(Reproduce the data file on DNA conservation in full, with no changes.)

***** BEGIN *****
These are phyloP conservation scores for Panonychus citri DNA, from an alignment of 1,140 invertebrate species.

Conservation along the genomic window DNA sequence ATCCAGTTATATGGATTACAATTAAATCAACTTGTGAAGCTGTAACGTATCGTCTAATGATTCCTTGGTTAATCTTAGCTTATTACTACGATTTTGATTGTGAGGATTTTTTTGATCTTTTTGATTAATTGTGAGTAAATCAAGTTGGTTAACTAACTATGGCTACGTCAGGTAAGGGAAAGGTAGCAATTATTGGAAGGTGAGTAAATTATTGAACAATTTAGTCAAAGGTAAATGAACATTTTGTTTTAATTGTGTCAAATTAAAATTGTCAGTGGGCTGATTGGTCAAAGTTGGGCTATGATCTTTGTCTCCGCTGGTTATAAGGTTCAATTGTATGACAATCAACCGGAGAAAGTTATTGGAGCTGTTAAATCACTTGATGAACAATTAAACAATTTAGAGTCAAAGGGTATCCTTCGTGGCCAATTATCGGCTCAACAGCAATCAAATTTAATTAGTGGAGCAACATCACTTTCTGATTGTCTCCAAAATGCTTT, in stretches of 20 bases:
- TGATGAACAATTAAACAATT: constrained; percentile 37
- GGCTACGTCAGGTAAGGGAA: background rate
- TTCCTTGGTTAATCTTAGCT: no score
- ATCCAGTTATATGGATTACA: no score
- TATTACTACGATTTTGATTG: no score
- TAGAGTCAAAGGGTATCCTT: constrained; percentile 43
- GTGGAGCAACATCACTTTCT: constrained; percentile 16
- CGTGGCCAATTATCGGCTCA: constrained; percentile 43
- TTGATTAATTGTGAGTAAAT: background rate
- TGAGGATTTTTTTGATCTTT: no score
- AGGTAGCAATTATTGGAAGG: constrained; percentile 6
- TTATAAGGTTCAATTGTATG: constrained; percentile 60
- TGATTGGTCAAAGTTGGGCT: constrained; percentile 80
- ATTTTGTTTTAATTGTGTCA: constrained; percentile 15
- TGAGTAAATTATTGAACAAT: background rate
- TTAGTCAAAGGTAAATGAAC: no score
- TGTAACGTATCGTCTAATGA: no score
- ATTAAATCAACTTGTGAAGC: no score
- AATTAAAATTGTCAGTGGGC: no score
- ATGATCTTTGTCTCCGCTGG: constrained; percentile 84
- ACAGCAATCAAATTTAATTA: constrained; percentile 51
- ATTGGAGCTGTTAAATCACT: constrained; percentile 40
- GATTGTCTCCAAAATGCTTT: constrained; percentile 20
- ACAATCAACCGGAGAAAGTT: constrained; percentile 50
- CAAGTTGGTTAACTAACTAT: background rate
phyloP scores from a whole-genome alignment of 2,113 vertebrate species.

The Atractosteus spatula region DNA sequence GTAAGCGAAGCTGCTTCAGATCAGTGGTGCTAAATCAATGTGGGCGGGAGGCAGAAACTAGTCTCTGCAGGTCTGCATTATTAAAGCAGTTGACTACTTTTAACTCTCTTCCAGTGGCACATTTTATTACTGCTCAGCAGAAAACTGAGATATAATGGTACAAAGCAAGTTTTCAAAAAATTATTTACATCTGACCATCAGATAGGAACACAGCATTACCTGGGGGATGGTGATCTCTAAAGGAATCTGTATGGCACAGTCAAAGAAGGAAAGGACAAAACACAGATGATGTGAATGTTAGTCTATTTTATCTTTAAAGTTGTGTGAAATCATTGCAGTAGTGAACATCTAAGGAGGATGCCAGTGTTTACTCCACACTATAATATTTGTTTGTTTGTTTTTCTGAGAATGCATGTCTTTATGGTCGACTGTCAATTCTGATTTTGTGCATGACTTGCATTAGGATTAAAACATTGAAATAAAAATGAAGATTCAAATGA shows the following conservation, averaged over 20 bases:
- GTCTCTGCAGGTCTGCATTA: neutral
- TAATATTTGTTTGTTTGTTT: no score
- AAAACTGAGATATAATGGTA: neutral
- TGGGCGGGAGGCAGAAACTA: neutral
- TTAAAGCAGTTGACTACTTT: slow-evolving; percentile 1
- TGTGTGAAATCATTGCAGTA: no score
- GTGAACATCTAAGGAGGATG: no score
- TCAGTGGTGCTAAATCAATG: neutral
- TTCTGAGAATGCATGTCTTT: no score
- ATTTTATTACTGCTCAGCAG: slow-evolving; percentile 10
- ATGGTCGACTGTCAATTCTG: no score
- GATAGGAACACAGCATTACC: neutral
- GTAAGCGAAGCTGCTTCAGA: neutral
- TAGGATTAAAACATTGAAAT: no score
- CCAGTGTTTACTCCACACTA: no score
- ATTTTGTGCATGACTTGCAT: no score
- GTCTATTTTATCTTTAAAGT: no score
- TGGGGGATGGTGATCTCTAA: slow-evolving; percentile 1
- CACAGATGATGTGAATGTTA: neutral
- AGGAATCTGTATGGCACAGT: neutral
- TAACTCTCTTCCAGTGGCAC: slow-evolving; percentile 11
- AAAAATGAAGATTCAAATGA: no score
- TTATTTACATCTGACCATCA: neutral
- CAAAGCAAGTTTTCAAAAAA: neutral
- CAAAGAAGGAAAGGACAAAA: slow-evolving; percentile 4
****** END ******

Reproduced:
These are phyloP conservation scores for Panonychus citri DNA, from an alignment of 1,140 invertebrate species.

Conservation along the genomic window DNA sequence ATCCAGTTATATGGATTACAATTAAATCAACTTGTGAAGCTGTAACGTATCGTCTAATGATTCCTTGGTTAATCTTAGCTTATTACTACGATTTTGATTGTGAGGATTTTTTTGATCTTTTTGATTAATTGTGAGTAAATCAAGTTGGTTAACTAACTATGGCTACGTCAGGTAAGGGAAAGGTAGCAATTATTGGAAGGTGAGTAAATTATTGAACAATTTAGTCAAAGGTAAATGAACATTTTGTTTTAATTGTGTCAAATTAAAATTGTCAGTGGGCTGATTGGTCAAAGTTGGGCTATGATCTTTGTCTCCGCTGGTTATAAGGTTCAATTGTATGACAATCAACCGGAGAAAGTTATTGGAGCTGTTAAATCACTTGATGAACAATTAAACAATTTAGAGTCAAAGGGTATCCTTCGTGGCCAATTATCGGCTCAACAGCAATCAAATTTAATTAGTGGAGCAACATCACTTTCTGATTGTCTCCAAAATGCTTT, in stretches of 20 bases:
- TGATGAACAATTAAACAATT: constrained; percentile 37
- GGCTACGTCAGGTAAGGGAA: background rate
- TTCCTTGGTTAATCTTAGCT: no score
- ATCCAGTTATATGGATTACA: no score
- TATTACTACGATTTTGATTG: no score
- TAGAGTCAAAGGGTATCCTT: constrained; percentile 43
- GTGGAGCAACATCACTTTCT: constrained; percentile 16
- CGTGGCCAATTATCGGCTCA: constrained; percentile 43
- TTGATTAATTGTGAGTAAAT: background rate
- TGAGGATTTTTTTGATCTTT: no score
- AGGTAGCAATTATTGGAAGG: constrained; percentile 6
- TTATAAGGTTCAATTGTATG: constrained; percentile 60
- TGATTGGTCAAAGTTGGGCT: constrained; percentile 80
- ATTTTGTTTTAATTGTGTCA: constrained; percentile 15
- TGAGTAAATTATTGAACAAT: background rate
- TTAGTCAAAGGTAAATGAAC: no score
- TGTAACGTATCGTCTAATGA: no score
- ATTAAATCAACTTGTGAAGC: no score
- AATTAAAATTGTCAGTGGGC: no score
- ATGATCTTTGTCTCCGCTGG: constrained; percentile 84
- ACAGCAATCAAATTTAATTA: constrained; percentile 51
- ATTGGAGCTGTTAAATCACT: constrained; percentile 40
- GATTGTCTCCAAAATGCTTT: constrained; percentile 20
- ACAATCAACCGGAGAAAGTT: constrained; percentile 50
- CAAGTTGGTTAACTAACTAT: background rate
phyloP scores from a whole-genome alignment of 2,113 vertebrate species.

The Atractosteus spatula region DNA sequence GTAAGCGAAGCTGCTTCAGATCAGTGGTGCTAAATCAATGTGGGCGGGAGGCAGAAACTAGTCTCTGCAGGTCTGCATTATTAAAGCAGTTGACTACTTTTAACTCTCTTCCAGTGGCACATTTTATTACTGCTCAGCAGAAAACTGAGATATAATGGTACAAAGCAAGTTTTCAAAAAATTATTTACATCTGACCATCAGATAGGAACACAGCATTACCTGGGGGATGGTGATCTCTAAAGGAATCTGTATGGCACAGTCAAAGAAGGAAAGGACAAAACACAGATGATGTGAATGTTAGTCTATTTTATCTTTAAAGTTGTGTGAAATCATTGCAGTAGTGAACATCTAAGGAGGATGCCAGTGTTTACTCCACACTATAATATTTGTTTGTTTGTTTTTCTGAGAATGCATGTCTTTATGGTCGACTGTCAATTCTGATTTTGTGCATGACTTGCATTAGGATTAAAACATTGAAATAAAAATGAAGATTCAAATGA shows the following conservation, averaged over 20 bases:
- GTCTCTGCAGGTCTGCATTA: neutral
- TAATATTTGTTTGTTTGTTT: no score
- AAAACTGAGATATAATGGTA: neutral
- TGGGCGGGAGGCAGAAACTA: neutral
- TTAAAGCAGTTGACTACTTT: slow-evolving; percentile 1
- TGTGTGAAATCATTGCAGTA: no score
- GTGAACATCTAAGGAGGATG: no score
- TCAGTGGTGCTAAATCAATG: neutral
- TTCTGAGAATGCATGTCTTT: no score
- ATTTTATTACTGCTCAGCAG: slow-evolving; percentile 10
- ATGGTCGACTGTCAATTCTG: no score
- GATAGGAACACAGCATTACC: neutral
- GTAAGCGAAGCTGCTTCAGA: neutral
- TAGGATTAAAACATTGAAAT: no score
- CCAGTGTTTACTCCACACTA: no score
- ATTTTGTGCATGACTTGCAT: no score
- GTCTATTTTATCTTTAAAGT: no score
- TGGGGGATGGTGATCTCTAA: slow-evolving; percentile 1
- CACAGATGATGTGAATGTTA: neutral
- AGGAATCTGTATGGCACAGT: neutral
- TAACTCTCTTCCAGTGGCAC: slow-evolving; percentile 11
- AAAAATGAAGATTCAAATGA: no score
- TTATTTACATCTGACCATCA: neutral
- CAAAGCAAGTTTTCAAAAAA: neutral
- CAAAGAAGGAAAGGACAAAA: slow-evolving; percentile 4